3-2 | Play and the History of American Childhood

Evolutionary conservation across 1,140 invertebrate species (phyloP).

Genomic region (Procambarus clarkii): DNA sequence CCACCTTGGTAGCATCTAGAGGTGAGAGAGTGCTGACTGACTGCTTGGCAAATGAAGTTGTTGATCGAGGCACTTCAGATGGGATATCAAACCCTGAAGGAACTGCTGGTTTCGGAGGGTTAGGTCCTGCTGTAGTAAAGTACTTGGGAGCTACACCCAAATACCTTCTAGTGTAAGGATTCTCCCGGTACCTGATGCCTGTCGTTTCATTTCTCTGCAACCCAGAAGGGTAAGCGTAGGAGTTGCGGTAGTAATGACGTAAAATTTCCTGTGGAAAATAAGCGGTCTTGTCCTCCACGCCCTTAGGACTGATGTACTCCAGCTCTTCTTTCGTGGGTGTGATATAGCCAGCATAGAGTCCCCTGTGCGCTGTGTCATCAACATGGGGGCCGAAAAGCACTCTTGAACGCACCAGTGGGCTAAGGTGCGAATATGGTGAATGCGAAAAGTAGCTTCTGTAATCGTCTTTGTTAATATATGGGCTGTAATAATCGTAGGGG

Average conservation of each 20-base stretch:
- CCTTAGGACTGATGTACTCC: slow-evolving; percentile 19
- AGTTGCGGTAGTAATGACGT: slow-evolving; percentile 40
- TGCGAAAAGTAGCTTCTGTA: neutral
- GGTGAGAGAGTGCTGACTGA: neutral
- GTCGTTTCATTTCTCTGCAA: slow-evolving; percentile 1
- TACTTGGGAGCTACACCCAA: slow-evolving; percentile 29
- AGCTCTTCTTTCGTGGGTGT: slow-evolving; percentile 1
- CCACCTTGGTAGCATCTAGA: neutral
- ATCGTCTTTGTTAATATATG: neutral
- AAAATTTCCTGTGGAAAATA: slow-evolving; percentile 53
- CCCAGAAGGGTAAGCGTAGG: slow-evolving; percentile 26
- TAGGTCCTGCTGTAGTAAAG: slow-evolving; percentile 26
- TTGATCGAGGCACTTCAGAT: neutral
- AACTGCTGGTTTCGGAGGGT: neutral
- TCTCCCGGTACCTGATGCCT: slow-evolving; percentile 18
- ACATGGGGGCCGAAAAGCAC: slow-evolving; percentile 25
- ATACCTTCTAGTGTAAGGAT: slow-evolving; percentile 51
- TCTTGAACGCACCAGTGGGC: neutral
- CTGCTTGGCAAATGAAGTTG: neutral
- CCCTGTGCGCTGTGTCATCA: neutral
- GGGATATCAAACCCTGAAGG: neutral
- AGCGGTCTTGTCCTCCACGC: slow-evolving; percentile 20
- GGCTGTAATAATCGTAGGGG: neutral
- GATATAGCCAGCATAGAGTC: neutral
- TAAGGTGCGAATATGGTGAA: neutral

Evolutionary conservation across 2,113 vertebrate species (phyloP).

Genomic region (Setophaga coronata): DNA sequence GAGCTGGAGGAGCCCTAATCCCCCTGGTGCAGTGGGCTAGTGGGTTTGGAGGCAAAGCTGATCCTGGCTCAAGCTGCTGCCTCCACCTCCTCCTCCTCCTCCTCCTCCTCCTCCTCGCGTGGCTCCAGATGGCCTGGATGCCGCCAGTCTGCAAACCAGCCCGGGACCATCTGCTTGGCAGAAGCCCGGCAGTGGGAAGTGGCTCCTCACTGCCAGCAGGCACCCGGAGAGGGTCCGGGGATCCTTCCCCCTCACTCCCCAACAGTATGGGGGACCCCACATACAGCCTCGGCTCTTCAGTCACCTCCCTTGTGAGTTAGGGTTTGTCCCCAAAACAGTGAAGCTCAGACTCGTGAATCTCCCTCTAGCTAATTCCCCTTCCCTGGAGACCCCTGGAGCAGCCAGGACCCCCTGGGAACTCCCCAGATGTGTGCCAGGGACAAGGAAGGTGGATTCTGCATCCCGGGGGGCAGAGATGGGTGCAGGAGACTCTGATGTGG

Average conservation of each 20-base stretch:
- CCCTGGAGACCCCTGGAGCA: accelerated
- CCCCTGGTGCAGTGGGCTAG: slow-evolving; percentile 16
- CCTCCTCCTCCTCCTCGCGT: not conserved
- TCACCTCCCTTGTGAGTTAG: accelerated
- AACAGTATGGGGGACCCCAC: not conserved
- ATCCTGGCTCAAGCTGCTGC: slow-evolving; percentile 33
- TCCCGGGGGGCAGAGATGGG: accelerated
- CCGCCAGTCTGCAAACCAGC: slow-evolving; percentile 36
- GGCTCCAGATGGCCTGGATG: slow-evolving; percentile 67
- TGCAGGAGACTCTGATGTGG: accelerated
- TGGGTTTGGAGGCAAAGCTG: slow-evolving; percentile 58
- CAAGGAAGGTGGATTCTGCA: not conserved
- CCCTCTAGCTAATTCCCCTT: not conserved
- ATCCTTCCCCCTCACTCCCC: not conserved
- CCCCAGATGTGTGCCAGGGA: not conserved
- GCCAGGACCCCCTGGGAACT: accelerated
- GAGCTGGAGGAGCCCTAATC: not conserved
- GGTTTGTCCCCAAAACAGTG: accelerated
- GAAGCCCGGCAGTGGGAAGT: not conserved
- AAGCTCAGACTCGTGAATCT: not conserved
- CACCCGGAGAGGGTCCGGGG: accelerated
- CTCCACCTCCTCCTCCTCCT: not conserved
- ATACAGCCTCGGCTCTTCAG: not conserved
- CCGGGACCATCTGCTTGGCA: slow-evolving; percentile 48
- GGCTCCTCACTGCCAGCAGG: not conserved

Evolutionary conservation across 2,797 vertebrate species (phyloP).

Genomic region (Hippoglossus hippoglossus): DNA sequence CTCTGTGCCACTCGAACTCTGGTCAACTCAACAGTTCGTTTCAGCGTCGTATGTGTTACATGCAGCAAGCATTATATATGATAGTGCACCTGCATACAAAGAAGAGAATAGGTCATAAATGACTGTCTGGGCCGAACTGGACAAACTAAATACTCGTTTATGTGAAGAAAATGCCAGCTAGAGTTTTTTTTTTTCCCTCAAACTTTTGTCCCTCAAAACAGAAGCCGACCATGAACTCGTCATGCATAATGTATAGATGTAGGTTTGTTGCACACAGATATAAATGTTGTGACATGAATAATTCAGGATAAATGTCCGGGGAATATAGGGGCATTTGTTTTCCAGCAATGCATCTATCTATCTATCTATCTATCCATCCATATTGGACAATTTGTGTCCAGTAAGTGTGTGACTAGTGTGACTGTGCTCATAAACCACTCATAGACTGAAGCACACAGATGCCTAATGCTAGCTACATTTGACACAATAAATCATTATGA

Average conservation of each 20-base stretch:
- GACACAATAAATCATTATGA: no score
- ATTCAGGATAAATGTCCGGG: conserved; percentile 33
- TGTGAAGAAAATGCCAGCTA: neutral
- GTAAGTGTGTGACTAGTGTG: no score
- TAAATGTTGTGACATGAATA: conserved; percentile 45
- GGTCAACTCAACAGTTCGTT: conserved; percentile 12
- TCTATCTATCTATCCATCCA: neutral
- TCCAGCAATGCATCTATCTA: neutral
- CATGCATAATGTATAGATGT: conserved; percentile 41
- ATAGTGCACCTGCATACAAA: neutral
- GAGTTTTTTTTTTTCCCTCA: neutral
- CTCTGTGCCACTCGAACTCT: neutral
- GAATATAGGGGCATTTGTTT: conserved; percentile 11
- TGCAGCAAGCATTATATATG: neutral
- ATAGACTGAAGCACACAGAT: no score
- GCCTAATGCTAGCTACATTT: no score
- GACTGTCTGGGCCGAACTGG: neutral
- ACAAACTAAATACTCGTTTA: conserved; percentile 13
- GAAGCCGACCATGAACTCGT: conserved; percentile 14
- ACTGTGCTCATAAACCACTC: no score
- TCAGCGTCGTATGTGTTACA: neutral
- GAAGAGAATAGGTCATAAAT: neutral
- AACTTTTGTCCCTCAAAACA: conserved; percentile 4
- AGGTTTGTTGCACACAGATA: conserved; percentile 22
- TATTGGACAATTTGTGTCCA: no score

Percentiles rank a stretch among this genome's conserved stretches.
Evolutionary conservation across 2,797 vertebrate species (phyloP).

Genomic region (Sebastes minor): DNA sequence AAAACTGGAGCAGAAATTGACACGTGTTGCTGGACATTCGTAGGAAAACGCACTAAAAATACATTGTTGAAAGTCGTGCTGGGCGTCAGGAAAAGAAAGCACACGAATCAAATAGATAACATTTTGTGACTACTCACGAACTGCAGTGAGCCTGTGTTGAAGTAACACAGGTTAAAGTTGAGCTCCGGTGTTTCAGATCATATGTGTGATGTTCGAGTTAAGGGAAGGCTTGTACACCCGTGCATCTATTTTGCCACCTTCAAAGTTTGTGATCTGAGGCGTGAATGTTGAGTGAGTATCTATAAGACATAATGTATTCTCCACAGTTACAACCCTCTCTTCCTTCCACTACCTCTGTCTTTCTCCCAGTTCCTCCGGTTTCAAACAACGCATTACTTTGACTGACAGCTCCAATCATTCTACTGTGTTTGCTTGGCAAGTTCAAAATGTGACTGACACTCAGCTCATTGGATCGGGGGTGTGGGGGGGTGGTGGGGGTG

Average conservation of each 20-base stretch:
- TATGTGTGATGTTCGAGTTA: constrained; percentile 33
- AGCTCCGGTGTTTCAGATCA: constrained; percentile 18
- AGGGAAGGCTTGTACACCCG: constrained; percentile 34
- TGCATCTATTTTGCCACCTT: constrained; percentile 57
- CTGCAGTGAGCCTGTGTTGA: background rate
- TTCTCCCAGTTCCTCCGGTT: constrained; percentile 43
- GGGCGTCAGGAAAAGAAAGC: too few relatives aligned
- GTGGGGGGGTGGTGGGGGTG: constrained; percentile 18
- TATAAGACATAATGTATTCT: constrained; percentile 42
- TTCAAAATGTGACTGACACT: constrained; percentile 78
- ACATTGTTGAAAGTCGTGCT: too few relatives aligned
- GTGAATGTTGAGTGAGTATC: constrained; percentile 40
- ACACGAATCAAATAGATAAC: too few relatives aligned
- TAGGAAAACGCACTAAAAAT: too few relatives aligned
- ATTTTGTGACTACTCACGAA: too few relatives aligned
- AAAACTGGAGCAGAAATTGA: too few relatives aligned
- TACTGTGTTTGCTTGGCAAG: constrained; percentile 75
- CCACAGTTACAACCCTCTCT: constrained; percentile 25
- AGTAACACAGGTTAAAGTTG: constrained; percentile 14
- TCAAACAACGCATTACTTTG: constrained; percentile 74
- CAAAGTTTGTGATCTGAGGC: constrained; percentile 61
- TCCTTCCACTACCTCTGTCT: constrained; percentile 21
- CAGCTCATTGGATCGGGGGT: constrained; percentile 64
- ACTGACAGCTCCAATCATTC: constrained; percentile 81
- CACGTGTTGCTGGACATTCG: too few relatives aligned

An authority on the history of American children and families, Steven Mintz is a professor of history at Columbia University, where he also directs the Graduate School of Arts and Sciences Teaching Center. Previously, he was a fellow at the Center for Advanced Study in the Behavioral Sciences at Stanford University and the Moores Professor of History at the University of Houston, where he founded and directed that university's American Cultures Program and served as an associate dean. He is the author or editor of thirteen books, including Domestic Revolutions: A Social History of American Family Life (1988) and Huck's Raft: A History of American Childhood (2004), which received the Organization of American Historians' 2005 Merle Curti Award as the best book in American social history and the Association of American Publishers' 2005 R. R. Hawkins Award as the best scholarly book. Among many other professional activities, Mintz is president of the Society for the History of Childhood and past president of H-Net: Humanities and Social Sciences online. He has also served as national cochair of the Council on Contemporary Families, as chair of the Organization of American Historians' Teaching Committee, and on the advisory board of Film and History. He is the founder of the Digital History website (www.digitalhistrory.uh.edu), which is used by some one hundred thousand students and teachers each week. In this interview, Mintz discusses how Americans have regarded childhood and play, how our attitudes have changed over time, and how popular culture—particularly motion pictures but also other entertainment media—both reflect and affect our views of play.